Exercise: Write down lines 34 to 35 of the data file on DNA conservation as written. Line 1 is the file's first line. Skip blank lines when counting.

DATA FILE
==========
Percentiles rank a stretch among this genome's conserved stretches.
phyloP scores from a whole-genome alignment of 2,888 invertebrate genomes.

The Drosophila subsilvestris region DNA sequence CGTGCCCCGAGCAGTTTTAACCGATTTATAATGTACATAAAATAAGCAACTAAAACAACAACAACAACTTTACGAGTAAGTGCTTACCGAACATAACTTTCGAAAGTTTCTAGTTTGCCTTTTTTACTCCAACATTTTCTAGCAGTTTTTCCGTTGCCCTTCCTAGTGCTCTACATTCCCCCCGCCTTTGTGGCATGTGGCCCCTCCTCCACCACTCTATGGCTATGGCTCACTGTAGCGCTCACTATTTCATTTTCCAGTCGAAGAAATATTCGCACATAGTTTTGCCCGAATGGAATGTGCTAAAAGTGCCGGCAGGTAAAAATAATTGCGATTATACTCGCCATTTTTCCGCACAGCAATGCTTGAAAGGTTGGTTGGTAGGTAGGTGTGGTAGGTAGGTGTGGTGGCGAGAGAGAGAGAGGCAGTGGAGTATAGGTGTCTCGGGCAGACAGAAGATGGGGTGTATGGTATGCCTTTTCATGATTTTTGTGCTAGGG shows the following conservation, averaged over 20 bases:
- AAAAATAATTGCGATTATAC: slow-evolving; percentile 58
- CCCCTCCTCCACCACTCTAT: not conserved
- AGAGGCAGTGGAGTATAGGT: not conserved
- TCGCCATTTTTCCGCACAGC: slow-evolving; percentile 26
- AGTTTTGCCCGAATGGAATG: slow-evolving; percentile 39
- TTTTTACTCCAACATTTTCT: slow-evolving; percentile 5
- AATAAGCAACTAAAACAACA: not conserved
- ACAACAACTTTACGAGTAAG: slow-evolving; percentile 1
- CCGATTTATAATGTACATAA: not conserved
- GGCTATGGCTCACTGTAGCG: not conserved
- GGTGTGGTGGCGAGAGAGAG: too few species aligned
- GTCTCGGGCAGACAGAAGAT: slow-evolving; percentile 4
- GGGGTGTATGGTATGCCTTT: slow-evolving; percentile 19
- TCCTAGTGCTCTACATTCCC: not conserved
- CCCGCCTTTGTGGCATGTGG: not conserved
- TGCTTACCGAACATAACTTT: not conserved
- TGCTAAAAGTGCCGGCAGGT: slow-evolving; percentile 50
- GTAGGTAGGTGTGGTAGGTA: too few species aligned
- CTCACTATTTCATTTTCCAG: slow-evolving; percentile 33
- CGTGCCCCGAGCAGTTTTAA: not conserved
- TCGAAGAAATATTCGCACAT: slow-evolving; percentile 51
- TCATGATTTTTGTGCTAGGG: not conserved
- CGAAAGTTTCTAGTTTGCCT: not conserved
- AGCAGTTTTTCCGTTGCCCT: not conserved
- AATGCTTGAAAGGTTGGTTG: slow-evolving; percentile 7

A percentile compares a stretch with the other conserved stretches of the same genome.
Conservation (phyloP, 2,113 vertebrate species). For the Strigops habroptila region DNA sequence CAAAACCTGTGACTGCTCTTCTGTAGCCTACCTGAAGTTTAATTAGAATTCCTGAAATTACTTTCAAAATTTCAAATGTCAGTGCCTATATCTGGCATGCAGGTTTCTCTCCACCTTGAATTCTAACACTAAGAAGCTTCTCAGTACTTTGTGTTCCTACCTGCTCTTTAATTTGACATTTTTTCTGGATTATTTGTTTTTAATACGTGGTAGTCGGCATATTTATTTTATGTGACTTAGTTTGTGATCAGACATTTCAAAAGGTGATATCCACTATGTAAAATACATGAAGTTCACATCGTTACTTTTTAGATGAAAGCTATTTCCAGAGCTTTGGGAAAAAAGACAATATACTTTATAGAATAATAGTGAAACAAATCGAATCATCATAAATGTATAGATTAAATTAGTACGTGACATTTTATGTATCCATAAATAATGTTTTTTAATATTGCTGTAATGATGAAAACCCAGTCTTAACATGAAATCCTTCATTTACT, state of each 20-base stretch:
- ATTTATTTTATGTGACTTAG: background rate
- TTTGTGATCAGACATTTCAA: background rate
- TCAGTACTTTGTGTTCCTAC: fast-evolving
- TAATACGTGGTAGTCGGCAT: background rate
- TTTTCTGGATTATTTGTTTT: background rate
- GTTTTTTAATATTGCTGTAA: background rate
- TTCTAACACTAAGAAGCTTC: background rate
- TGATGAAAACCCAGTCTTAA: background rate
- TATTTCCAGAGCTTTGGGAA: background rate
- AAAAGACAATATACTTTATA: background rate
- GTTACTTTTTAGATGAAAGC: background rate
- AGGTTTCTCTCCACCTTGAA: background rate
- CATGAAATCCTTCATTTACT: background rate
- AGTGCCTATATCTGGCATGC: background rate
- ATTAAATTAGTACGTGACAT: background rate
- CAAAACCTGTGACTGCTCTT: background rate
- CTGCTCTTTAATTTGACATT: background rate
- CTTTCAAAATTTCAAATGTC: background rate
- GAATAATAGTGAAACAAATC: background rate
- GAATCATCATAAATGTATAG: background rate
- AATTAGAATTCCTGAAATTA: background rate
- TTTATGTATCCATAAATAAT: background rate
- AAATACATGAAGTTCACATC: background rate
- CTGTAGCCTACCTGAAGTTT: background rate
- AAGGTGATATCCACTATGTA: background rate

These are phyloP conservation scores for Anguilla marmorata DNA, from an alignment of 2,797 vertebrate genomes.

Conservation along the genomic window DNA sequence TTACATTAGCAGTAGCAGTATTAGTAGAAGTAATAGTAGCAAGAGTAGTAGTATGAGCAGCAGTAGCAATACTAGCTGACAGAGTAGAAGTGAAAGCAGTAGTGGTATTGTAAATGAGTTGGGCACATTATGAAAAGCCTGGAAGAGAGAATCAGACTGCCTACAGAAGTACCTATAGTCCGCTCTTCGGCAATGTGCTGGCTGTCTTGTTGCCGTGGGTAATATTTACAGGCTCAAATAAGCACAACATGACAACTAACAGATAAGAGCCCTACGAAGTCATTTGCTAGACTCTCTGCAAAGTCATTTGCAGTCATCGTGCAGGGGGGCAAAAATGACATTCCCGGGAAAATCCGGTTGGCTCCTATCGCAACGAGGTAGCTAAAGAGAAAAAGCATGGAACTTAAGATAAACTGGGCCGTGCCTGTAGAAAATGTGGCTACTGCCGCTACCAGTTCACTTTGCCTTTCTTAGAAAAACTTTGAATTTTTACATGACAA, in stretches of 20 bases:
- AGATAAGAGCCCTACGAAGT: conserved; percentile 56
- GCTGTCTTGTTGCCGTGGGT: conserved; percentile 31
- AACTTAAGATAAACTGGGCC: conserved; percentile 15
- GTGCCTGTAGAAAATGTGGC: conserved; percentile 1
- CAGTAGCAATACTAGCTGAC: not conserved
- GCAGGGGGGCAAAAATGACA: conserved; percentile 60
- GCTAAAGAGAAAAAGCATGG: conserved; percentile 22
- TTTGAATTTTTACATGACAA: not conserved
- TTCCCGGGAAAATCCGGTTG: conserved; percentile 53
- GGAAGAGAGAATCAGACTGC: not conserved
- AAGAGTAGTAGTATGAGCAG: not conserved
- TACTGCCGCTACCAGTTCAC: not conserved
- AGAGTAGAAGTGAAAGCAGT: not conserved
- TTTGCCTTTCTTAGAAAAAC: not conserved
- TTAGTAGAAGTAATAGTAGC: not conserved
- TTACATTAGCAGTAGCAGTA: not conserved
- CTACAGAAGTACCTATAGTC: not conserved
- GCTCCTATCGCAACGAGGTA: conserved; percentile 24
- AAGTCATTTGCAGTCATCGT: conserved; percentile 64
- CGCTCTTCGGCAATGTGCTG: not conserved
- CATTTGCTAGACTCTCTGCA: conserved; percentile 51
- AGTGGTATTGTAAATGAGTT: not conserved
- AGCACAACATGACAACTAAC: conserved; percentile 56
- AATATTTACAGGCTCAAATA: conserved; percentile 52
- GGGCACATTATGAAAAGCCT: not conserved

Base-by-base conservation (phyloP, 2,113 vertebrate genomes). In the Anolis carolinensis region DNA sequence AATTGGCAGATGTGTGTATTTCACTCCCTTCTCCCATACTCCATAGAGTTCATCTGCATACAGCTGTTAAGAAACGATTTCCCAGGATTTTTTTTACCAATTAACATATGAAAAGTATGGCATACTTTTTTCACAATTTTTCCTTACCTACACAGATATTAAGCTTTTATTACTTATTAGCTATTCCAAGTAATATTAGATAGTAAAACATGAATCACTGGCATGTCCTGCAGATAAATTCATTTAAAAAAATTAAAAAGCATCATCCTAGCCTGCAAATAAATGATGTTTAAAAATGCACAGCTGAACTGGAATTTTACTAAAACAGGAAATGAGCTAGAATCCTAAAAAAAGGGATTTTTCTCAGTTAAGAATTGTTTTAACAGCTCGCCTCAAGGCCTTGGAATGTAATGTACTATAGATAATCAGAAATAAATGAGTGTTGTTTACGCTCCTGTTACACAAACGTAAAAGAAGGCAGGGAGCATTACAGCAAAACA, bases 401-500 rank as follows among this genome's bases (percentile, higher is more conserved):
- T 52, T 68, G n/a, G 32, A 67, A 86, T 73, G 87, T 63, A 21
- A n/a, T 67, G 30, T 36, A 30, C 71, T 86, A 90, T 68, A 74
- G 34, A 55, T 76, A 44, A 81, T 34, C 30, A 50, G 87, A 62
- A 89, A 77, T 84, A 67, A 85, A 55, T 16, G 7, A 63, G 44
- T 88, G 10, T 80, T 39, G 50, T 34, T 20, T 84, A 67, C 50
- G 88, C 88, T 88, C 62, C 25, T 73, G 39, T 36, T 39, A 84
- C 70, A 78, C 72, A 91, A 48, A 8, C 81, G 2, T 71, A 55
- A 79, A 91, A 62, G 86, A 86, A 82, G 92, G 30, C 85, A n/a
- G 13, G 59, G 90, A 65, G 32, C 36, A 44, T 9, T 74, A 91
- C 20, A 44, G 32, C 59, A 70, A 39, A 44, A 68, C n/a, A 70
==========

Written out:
- TAATACGTGGTAGTCGGCAT: background rate
- TTTTCTGGATTATTTGTTTT: background rate